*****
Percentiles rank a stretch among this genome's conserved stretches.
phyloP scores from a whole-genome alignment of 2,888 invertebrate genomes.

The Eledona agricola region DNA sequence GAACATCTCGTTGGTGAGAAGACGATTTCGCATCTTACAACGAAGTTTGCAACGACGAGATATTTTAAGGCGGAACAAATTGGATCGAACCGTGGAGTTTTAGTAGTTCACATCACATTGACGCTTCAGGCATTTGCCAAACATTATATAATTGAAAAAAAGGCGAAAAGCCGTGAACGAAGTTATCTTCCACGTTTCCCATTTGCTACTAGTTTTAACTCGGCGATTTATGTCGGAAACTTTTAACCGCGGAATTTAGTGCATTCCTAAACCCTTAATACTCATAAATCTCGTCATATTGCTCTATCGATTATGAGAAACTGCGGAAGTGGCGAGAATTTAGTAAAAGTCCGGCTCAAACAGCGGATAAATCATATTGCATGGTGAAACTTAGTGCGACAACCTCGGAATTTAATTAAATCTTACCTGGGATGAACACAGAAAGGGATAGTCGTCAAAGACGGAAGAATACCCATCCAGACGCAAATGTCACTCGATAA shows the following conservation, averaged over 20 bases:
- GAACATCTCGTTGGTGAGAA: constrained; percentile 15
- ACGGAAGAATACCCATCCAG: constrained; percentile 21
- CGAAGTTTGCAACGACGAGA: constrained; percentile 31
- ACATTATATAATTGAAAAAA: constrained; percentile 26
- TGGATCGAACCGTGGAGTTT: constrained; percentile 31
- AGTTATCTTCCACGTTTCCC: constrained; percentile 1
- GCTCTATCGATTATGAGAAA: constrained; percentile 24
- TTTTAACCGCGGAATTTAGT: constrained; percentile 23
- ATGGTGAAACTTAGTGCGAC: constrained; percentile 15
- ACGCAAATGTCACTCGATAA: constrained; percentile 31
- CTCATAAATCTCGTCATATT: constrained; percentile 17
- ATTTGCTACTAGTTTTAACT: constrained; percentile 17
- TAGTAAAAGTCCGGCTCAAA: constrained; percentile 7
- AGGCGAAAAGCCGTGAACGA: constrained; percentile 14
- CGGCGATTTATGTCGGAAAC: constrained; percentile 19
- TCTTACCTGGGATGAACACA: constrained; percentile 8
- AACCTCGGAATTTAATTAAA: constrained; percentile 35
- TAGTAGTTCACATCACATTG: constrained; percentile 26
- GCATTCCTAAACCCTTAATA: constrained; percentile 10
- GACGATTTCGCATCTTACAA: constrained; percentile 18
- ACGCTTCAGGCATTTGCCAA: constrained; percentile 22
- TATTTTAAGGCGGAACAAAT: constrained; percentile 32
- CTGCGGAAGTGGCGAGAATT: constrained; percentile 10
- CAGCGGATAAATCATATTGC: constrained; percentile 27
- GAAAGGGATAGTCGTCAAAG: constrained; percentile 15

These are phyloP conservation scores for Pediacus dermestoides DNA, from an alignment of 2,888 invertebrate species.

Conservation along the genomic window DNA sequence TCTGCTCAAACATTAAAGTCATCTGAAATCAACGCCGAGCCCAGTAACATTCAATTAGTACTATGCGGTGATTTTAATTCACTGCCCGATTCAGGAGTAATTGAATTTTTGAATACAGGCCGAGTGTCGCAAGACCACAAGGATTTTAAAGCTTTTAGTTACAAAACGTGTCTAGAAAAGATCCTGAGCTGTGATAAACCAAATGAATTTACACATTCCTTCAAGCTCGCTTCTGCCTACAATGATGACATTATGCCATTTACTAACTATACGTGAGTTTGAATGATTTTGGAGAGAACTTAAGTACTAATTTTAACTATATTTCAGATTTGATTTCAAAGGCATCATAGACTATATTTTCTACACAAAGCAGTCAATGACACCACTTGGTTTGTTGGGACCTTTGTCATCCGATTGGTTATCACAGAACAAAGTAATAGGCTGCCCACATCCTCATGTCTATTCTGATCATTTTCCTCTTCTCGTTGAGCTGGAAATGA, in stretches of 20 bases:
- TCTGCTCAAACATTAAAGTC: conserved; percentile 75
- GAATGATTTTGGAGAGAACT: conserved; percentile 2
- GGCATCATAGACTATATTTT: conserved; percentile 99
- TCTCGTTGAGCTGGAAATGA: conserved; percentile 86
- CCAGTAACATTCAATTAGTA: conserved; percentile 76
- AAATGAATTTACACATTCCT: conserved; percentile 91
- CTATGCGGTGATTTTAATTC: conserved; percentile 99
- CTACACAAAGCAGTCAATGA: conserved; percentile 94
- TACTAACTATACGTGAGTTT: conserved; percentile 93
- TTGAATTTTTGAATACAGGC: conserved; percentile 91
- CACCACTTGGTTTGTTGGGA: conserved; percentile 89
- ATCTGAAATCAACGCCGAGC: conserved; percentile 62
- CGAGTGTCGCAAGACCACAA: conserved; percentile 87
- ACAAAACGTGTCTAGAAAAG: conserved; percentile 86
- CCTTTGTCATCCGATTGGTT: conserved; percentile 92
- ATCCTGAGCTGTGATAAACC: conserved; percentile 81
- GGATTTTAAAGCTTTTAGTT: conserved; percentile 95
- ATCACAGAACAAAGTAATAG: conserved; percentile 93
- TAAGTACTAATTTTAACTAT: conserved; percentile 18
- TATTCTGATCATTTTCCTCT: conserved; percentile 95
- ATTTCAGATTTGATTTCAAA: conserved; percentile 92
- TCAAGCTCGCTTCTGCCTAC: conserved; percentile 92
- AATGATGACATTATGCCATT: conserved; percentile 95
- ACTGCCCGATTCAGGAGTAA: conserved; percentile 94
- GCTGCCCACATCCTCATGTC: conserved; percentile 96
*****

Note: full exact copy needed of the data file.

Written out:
Percentiles rank a stretch among this genome's conserved stretches.
phyloP scores from a whole-genome alignment of 2,888 invertebrate genomes.

The Eledona agricola region DNA sequence GAACATCTCGTTGGTGAGAAGACGATTTCGCATCTTACAACGAAGTTTGCAACGACGAGATATTTTAAGGCGGAACAAATTGGATCGAACCGTGGAGTTTTAGTAGTTCACATCACATTGACGCTTCAGGCATTTGCCAAACATTATATAATTGAAAAAAAGGCGAAAAGCCGTGAACGAAGTTATCTTCCACGTTTCCCATTTGCTACTAGTTTTAACTCGGCGATTTATGTCGGAAACTTTTAACCGCGGAATTTAGTGCATTCCTAAACCCTTAATACTCATAAATCTCGTCATATTGCTCTATCGATTATGAGAAACTGCGGAAGTGGCGAGAATTTAGTAAAAGTCCGGCTCAAACAGCGGATAAATCATATTGCATGGTGAAACTTAGTGCGACAACCTCGGAATTTAATTAAATCTTACCTGGGATGAACACAGAAAGGGATAGTCGTCAAAGACGGAAGAATACCCATCCAGACGCAAATGTCACTCGATAA shows the following conservation, averaged over 20 bases:
- GAACATCTCGTTGGTGAGAA: constrained; percentile 15
- ACGGAAGAATACCCATCCAG: constrained; percentile 21
- CGAAGTTTGCAACGACGAGA: constrained; percentile 31
- ACATTATATAATTGAAAAAA: constrained; percentile 26
- TGGATCGAACCGTGGAGTTT: constrained; percentile 31
- AGTTATCTTCCACGTTTCCC: constrained; percentile 1
- GCTCTATCGATTATGAGAAA: constrained; percentile 24
- TTTTAACCGCGGAATTTAGT: constrained; percentile 23
- ATGGTGAAACTTAGTGCGAC: constrained; percentile 15
- ACGCAAATGTCACTCGATAA: constrained; percentile 31
- CTCATAAATCTCGTCATATT: constrained; percentile 17
- ATTTGCTACTAGTTTTAACT: constrained; percentile 17
- TAGTAAAAGTCCGGCTCAAA: constrained; percentile 7
- AGGCGAAAAGCCGTGAACGA: constrained; percentile 14
- CGGCGATTTATGTCGGAAAC: constrained; percentile 19
- TCTTACCTGGGATGAACACA: constrained; percentile 8
- AACCTCGGAATTTAATTAAA: constrained; percentile 35
- TAGTAGTTCACATCACATTG: constrained; percentile 26
- GCATTCCTAAACCCTTAATA: constrained; percentile 10
- GACGATTTCGCATCTTACAA: constrained; percentile 18
- ACGCTTCAGGCATTTGCCAA: constrained; percentile 22
- TATTTTAAGGCGGAACAAAT: constrained; percentile 32
- CTGCGGAAGTGGCGAGAATT: constrained; percentile 10
- CAGCGGATAAATCATATTGC: constrained; percentile 27
- GAAAGGGATAGTCGTCAAAG: constrained; percentile 15

These are phyloP conservation scores for Pediacus dermestoides DNA, from an alignment of 2,888 invertebrate species.

Conservation along the genomic window DNA sequence TCTGCTCAAACATTAAAGTCATCTGAAATCAACGCCGAGCCCAGTAACATTCAATTAGTACTATGCGGTGATTTTAATTCACTGCCCGATTCAGGAGTAATTGAATTTTTGAATACAGGCCGAGTGTCGCAAGACCACAAGGATTTTAAAGCTTTTAGTTACAAAACGTGTCTAGAAAAGATCCTGAGCTGTGATAAACCAAATGAATTTACACATTCCTTCAAGCTCGCTTCTGCCTACAATGATGACATTATGCCATTTACTAACTATACGTGAGTTTGAATGATTTTGGAGAGAACTTAAGTACTAATTTTAACTATATTTCAGATTTGATTTCAAAGGCATCATAGACTATATTTTCTACACAAAGCAGTCAATGACACCACTTGGTTTGTTGGGACCTTTGTCATCCGATTGGTTATCACAGAACAAAGTAATAGGCTGCCCACATCCTCATGTCTATTCTGATCATTTTCCTCTTCTCGTTGAGCTGGAAATGA, in stretches of 20 bases:
- TCTGCTCAAACATTAAAGTC: conserved; percentile 75
- GAATGATTTTGGAGAGAACT: conserved; percentile 2
- GGCATCATAGACTATATTTT: conserved; percentile 99
- TCTCGTTGAGCTGGAAATGA: conserved; percentile 86
- CCAGTAACATTCAATTAGTA: conserved; percentile 76
- AAATGAATTTACACATTCCT: conserved; percentile 91
- CTATGCGGTGATTTTAATTC: conserved; percentile 99
- CTACACAAAGCAGTCAATGA: conserved; percentile 94
- TACTAACTATACGTGAGTTT: conserved; percentile 93
- TTGAATTTTTGAATACAGGC: conserved; percentile 91
- CACCACTTGGTTTGTTGGGA: conserved; percentile 89
- ATCTGAAATCAACGCCGAGC: conserved; percentile 62
- CGAGTGTCGCAAGACCACAA: conserved; percentile 87
- ACAAAACGTGTCTAGAAAAG: conserved; percentile 86
- CCTTTGTCATCCGATTGGTT: conserved; percentile 92
- ATCCTGAGCTGTGATAAACC: conserved; percentile 81
- GGATTTTAAAGCTTTTAGTT: conserved; percentile 95
- ATCACAGAACAAAGTAATAG: conserved; percentile 93
- TAAGTACTAATTTTAACTAT: conserved; percentile 18
- TATTCTGATCATTTTCCTCT: conserved; percentile 95
- ATTTCAGATTTGATTTCAAA: conserved; percentile 92
- TCAAGCTCGCTTCTGCCTAC: conserved; percentile 92
- AATGATGACATTATGCCATT: conserved; percentile 95
- ACTGCCCGATTCAGGAGTAA: conserved; percentile 94
- GCTGCCCACATCCTCATGTC: conserved; percentile 96